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The statistical report shows an overall increase over the previous year of 6 per cent in the number of procedures undertaken. The total number of procedures was 3.2 million, an increase of 189,500 over the previous year. There has now been a relatively small increase for the sixth year running and this is the highest total since 1992. A number of factors, such as investment in research and development and strategic funding priorities, determine the overall level of scientific procedures.

Non-toxicological procedures accounted for about 87 per cent of the procedures carried out. These included fundamental research in human and veterinary medicine to improve understanding of disease mechanisms and possible therapeutic options, and development of vaccines.

Most toxicological studies (78 per cent) were for the safety and efficacy testing of new drugs and medicines and the majority of all procedures (87 per cent) were performed in order to carry out legal or statutory requirements.

In keeping with previous years, those procedures that used mice or rats (or other rodents) were the great majority, at 83 per cent. Those using fish amounted to 10 per cent and those using birds amounted to 4 per cent. The total of all procedures using dogs, cats, horses and non-human primates—that is, those species offered special protection by the Act—was less than 1 per cent of the total.

Genetically normal animals were used in about 1.73 million regulated procedures, up 86,200 (5 per cent) on 2006 figures. This increase is associated with mice used in fundamental studies. However, this is an overall decrease of 2.27 million (23 per cent) since 1995. Genetically modified animals (nearly all rodents) were used in 1.15 million regulated procedures, representing 36 per cent of all procedures for 2007 (compared with 34 per cent in 2006 and 8 per cent in 1995).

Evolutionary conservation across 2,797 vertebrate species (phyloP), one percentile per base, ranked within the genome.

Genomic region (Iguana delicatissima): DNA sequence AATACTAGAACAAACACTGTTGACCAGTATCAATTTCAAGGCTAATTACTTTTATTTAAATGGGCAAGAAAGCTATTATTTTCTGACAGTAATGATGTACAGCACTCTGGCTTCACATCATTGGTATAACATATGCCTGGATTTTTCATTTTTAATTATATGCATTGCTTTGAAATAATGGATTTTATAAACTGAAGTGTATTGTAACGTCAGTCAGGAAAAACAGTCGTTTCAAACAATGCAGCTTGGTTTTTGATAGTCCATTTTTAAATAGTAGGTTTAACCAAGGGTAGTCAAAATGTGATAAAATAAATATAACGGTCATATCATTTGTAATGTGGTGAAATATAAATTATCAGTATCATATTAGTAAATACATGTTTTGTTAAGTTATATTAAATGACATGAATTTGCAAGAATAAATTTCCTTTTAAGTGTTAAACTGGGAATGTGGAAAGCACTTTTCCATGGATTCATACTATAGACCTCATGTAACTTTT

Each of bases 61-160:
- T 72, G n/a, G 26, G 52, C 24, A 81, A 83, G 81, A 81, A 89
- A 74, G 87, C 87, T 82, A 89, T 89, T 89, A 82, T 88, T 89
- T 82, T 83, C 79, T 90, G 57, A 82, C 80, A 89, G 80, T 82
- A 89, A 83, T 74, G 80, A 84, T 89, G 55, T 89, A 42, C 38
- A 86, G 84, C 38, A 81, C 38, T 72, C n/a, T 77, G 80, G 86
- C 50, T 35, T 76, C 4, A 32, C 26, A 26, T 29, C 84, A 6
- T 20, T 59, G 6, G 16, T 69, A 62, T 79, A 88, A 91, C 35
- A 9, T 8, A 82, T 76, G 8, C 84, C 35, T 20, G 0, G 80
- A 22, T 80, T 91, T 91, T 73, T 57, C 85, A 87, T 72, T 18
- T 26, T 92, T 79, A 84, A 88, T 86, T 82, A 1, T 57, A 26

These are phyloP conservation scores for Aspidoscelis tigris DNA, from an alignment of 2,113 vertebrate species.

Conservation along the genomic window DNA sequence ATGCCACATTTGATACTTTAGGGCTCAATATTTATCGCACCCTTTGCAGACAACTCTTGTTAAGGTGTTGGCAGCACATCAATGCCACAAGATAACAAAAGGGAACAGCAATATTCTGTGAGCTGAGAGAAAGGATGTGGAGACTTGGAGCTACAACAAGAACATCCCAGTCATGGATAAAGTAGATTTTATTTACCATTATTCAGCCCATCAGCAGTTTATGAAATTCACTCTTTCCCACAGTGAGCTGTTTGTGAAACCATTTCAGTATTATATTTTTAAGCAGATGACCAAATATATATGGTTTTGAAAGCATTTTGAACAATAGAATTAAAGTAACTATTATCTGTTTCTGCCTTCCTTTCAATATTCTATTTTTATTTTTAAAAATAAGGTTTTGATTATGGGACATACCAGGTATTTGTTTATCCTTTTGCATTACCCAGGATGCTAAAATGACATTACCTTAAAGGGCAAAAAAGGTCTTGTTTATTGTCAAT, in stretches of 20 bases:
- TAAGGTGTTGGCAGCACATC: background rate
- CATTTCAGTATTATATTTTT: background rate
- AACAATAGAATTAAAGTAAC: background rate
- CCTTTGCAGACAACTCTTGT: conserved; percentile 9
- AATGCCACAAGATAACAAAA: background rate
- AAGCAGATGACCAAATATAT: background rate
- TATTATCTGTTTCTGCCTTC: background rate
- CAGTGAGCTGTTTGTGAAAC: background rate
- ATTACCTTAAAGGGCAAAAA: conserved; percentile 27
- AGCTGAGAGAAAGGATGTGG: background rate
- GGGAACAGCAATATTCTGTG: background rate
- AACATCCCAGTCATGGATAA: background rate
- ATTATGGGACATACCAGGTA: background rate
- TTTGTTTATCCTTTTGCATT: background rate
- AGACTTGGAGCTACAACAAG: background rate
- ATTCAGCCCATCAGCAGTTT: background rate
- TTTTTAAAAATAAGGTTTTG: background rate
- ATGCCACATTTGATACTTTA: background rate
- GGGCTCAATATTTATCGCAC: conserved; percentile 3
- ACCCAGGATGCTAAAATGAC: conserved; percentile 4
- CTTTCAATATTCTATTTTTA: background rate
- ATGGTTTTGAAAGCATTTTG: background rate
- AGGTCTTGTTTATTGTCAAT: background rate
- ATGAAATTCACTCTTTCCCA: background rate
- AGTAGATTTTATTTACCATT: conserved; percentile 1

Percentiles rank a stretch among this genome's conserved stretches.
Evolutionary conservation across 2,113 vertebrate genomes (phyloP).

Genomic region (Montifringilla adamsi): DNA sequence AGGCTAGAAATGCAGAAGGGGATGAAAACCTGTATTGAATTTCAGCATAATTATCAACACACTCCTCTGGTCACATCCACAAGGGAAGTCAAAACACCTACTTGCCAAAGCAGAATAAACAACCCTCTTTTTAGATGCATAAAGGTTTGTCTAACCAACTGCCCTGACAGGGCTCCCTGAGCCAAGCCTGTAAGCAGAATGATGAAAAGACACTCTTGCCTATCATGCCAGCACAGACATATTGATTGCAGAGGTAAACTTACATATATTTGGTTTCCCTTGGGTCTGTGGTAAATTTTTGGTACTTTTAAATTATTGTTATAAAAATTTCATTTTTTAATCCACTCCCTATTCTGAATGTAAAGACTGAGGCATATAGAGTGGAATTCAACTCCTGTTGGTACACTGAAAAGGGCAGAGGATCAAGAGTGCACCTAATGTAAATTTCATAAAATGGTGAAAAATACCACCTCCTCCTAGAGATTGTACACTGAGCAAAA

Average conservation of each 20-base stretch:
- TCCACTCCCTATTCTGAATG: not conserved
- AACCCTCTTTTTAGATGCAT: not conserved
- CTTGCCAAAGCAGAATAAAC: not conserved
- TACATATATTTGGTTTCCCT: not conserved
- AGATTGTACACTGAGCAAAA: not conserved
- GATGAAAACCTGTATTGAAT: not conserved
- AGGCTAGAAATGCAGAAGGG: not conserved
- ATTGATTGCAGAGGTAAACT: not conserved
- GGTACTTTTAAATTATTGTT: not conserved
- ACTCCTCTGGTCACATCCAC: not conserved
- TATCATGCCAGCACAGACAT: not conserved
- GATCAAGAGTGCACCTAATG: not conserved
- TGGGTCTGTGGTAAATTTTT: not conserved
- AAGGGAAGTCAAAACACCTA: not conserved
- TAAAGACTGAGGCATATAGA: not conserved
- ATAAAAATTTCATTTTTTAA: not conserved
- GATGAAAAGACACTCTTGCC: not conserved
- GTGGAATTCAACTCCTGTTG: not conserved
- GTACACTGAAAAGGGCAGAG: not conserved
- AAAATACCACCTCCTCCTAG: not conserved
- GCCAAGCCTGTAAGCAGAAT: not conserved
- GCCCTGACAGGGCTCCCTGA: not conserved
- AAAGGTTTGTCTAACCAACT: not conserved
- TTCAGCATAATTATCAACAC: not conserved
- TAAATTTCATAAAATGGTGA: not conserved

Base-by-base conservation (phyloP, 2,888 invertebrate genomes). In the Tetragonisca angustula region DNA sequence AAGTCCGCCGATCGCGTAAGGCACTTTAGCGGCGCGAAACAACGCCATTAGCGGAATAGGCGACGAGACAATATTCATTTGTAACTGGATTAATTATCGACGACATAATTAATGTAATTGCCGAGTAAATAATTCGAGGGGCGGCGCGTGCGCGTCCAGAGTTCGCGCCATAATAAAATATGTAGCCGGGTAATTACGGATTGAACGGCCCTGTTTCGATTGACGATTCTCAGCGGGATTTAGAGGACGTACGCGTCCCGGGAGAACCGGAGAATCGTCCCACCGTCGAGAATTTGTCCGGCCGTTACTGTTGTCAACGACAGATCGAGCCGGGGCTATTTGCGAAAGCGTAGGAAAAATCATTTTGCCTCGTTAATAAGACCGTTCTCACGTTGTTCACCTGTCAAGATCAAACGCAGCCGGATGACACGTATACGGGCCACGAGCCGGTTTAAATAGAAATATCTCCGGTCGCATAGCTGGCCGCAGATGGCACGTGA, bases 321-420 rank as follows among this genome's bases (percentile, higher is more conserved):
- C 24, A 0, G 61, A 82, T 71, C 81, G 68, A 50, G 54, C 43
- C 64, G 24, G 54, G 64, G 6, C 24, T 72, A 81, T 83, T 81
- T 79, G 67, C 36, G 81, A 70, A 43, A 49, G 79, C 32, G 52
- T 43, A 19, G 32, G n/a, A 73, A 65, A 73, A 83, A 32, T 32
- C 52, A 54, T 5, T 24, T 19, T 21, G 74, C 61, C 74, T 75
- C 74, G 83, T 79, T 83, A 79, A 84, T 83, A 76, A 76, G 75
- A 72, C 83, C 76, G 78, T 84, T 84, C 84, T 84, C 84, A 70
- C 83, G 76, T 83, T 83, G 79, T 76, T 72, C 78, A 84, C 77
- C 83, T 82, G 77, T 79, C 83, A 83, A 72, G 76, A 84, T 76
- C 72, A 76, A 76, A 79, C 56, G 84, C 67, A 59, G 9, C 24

Advances in the opportunities to use genetically altered animals for new areas of biomedical research mean that the trend of increased production and use of genetically altered animals has continued. They allow a more precise and often less invasive study of physiological studies and disease mechanisms than was previously possible. Most of the animals concerned are mice, which appear and live as normal. Many are used only in breeding programmes. In fact, just over a third of all procedures in 2007 were accounted for by breeding procedures (37 per cent) conducted in 2007 for the production of harmful mutant and genetically modified animals. Mainly mice (93 per cent) and fish (6 per cent) were used in these procedures.

I should point out in relation to the statistics that the Home Office, as regulatory authority under the 1986 Act, caps the overall amount of animal research and testing that takes place, the imperative being to authorise work that is justified while minimising the numbers of animals used and any animal suffering that may be caused.